4. Red Clover Red clover - alternative treatment for lymphoma

Red clover (Trifolium pratense) is a plant from the legume family. Its diuretic properties act as a detoxifying agent, flushing out toxins from the body through perspiration.

While no conclusive scientific evidence currently supports the curative potential of red clover in lymphoma treatment, a promising area of interest involves its isoflavones content. These compounds, including genistein and daidzein, have demonstrated anti-tumor activity in previous studies.[4]


5. Pau d’Arco (Pink Trumpet Tree)

Pau d’arco (Tabebuia avellanedae) is a broadleaf evergreen tree with vivid pink-to-violet flowers. Natural medicine practitioners use its inner bark to treat various conditions, including pain and inflammation. These immune system responses are highly associated with certain cancers.

Also referred to as taheebo or lapacho, some researchers believe that the bark and wood of pau d’arco may inhibit cancer growth and progression.[5] It may also reduce arthritic pain, dysentery, colds, boils, and ulcers thanks to its antioxidant, antiviral, analgesic, laxative, expectorant, and anti-inflammatory properties.


6. Echinacea (Coneflower)  Echinacea - alternative treatment for lymphoma

A medicinal plant with a longstanding reputation for aiding immune function is echinacea. Three of its nine species are deemed therapeutic: Echinacea purpurea, Echinacea pallida, and Echinacea angustifolia.

Echinacea is popular among North Americans and Europeans for its ability to boost the immune system and combat free radicals, viruses, and diseases. In some studies, precise doses of specific echinacea extracts effectively repressed cancer proliferation. However, further research is necessary to strengthen this claim, as conflicting investigations demonstrated that echinacea can interfere with anti-cancer drugs.[6]


7. Red Root

Red root (Ceanothus americanus) is a shrub with white flowers and a long, bitter root used as an herbal remedy for various conditions. It encourages lymphatic drainage, safeguarding against ailments and promoting overall well-being. This medicinal plant may have more definitive anti-cancer properties, but additional research is necessary to confirm its efficacy.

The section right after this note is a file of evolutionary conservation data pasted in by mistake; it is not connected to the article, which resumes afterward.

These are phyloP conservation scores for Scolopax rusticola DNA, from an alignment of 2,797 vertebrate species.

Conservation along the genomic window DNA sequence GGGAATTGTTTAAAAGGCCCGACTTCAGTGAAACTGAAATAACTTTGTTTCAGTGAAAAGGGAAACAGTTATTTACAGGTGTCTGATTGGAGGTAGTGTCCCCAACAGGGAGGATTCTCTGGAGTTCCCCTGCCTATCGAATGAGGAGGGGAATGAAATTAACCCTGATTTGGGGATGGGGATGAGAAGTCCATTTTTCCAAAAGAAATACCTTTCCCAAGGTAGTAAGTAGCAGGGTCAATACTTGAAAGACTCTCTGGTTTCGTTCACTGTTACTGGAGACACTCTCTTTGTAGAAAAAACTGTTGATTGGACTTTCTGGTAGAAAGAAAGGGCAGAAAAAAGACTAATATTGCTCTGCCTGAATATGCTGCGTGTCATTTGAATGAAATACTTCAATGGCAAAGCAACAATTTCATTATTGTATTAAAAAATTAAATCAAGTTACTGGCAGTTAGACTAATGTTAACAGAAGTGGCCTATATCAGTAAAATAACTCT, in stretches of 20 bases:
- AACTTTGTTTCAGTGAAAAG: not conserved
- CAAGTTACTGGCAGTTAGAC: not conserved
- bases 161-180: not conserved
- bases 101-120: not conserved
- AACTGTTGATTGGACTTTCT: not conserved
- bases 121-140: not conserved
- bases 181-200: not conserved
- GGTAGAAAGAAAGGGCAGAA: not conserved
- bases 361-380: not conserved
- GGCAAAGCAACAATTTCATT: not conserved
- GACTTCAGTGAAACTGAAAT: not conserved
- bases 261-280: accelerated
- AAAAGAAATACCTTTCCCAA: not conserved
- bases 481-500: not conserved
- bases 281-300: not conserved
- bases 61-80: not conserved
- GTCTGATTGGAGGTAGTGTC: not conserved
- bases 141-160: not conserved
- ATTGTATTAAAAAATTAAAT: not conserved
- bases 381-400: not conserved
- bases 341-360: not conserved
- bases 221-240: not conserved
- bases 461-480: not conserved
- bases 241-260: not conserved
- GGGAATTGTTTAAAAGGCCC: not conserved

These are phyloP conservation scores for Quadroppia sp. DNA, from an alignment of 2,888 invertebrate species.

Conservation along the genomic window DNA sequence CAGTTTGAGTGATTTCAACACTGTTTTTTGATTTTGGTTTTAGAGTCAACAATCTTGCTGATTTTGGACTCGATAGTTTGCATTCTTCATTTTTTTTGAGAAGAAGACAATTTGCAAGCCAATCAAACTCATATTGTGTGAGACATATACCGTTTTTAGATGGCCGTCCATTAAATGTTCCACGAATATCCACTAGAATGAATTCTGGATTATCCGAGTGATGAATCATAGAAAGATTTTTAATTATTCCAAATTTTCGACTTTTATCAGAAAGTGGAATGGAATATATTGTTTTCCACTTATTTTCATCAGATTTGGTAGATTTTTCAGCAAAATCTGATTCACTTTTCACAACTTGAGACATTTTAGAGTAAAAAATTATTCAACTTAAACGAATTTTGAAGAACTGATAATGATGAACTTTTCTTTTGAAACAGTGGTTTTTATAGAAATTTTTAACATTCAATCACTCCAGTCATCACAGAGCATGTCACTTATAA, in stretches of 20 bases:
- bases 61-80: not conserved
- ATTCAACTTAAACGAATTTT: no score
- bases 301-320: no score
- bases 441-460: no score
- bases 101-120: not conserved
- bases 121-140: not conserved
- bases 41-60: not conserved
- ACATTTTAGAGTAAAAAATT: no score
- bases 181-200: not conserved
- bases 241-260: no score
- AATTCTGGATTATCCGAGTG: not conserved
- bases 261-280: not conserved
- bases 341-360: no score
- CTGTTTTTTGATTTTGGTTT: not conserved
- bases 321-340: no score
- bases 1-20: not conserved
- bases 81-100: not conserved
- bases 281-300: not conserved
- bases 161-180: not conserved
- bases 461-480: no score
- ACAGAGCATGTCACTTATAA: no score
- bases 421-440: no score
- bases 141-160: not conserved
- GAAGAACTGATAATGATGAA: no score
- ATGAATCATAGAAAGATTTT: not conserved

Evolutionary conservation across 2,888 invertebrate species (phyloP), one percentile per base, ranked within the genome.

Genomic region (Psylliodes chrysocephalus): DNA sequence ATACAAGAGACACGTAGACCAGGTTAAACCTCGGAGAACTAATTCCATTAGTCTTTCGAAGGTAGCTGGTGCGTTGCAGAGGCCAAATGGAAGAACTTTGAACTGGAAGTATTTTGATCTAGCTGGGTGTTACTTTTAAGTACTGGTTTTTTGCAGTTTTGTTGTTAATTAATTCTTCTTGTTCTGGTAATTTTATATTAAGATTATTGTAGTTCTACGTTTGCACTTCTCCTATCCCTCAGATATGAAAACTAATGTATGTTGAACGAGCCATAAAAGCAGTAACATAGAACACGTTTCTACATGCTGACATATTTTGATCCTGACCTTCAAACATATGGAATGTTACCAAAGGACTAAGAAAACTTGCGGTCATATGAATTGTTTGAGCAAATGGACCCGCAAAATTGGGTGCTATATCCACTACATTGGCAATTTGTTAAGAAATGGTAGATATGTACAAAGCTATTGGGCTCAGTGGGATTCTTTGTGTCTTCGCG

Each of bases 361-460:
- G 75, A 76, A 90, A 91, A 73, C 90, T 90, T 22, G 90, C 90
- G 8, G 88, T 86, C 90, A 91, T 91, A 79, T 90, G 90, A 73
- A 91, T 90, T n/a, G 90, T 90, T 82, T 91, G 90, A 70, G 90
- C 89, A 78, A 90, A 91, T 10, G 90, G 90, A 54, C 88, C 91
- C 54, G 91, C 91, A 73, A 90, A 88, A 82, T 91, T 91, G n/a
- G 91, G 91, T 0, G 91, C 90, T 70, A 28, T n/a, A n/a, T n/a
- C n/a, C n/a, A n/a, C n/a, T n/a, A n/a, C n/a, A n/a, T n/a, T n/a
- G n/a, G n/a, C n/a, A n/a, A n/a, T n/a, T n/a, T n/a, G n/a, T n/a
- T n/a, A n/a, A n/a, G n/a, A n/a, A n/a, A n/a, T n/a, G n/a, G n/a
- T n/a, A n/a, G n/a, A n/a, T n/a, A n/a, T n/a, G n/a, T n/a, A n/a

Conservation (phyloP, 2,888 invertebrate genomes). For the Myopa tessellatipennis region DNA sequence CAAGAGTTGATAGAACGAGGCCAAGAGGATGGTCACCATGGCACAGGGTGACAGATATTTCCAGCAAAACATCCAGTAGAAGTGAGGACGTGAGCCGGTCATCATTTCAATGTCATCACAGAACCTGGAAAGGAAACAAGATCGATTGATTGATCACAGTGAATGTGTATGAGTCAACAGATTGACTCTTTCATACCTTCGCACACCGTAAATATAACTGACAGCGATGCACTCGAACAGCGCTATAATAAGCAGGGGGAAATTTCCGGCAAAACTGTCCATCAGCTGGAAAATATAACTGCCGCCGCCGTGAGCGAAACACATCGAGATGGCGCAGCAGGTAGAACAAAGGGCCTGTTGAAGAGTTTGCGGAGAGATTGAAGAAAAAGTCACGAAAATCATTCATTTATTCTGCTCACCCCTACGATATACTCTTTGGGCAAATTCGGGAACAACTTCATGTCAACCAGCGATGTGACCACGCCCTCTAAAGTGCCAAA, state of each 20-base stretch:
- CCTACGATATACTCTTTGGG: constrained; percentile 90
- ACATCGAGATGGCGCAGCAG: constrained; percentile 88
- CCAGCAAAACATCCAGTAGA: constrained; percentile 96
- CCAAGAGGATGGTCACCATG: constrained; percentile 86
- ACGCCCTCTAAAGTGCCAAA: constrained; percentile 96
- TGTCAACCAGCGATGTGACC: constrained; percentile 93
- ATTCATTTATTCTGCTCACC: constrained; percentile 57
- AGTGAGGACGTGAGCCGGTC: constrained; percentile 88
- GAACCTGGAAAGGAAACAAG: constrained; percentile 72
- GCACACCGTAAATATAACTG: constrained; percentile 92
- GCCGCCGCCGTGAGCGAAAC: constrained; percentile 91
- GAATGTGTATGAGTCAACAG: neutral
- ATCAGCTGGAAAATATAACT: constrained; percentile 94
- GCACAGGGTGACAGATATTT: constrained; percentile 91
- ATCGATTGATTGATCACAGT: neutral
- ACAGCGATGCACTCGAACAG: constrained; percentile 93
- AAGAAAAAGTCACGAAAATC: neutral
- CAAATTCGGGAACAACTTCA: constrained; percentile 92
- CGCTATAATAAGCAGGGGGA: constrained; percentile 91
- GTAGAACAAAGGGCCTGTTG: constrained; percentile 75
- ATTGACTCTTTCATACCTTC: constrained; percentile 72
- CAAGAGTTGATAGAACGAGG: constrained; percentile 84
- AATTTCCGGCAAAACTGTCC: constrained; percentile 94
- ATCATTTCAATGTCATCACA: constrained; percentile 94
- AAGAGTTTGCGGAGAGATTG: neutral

8. Bloodroot

Popular among natural medicine practitioners and herbalists, people have been using bloodroot (Sanguinaria canadensis) for hundreds of years in holistic care. Berberine, a compound within this perennial flowering herb, achieved apoptosis or programmed cell death in some malignant diseases during in-vitro studies, where cancer cells are cultured and exposed to various substances.[7]


9. Reishi Mushroom

Medicinal mushrooms, including reishi, have gained approval as complementary components to conventional cancer treatments in China and Japan for over 30 years. These countries boast a substantial clinical track record for the safe use of mushrooms in cancer care, whether administered individually or in combination with chemotherapy.

Studies have explored the effects of mushrooms on immune response pathways and their direct antitumor mechanisms. Among them, reishi (Ganoderma lucidum) can enhance immunity and stimulate innate immune cells, including natural killer cells, monocytes, and dendritic cells, to trigger the death of cancer cells.[8]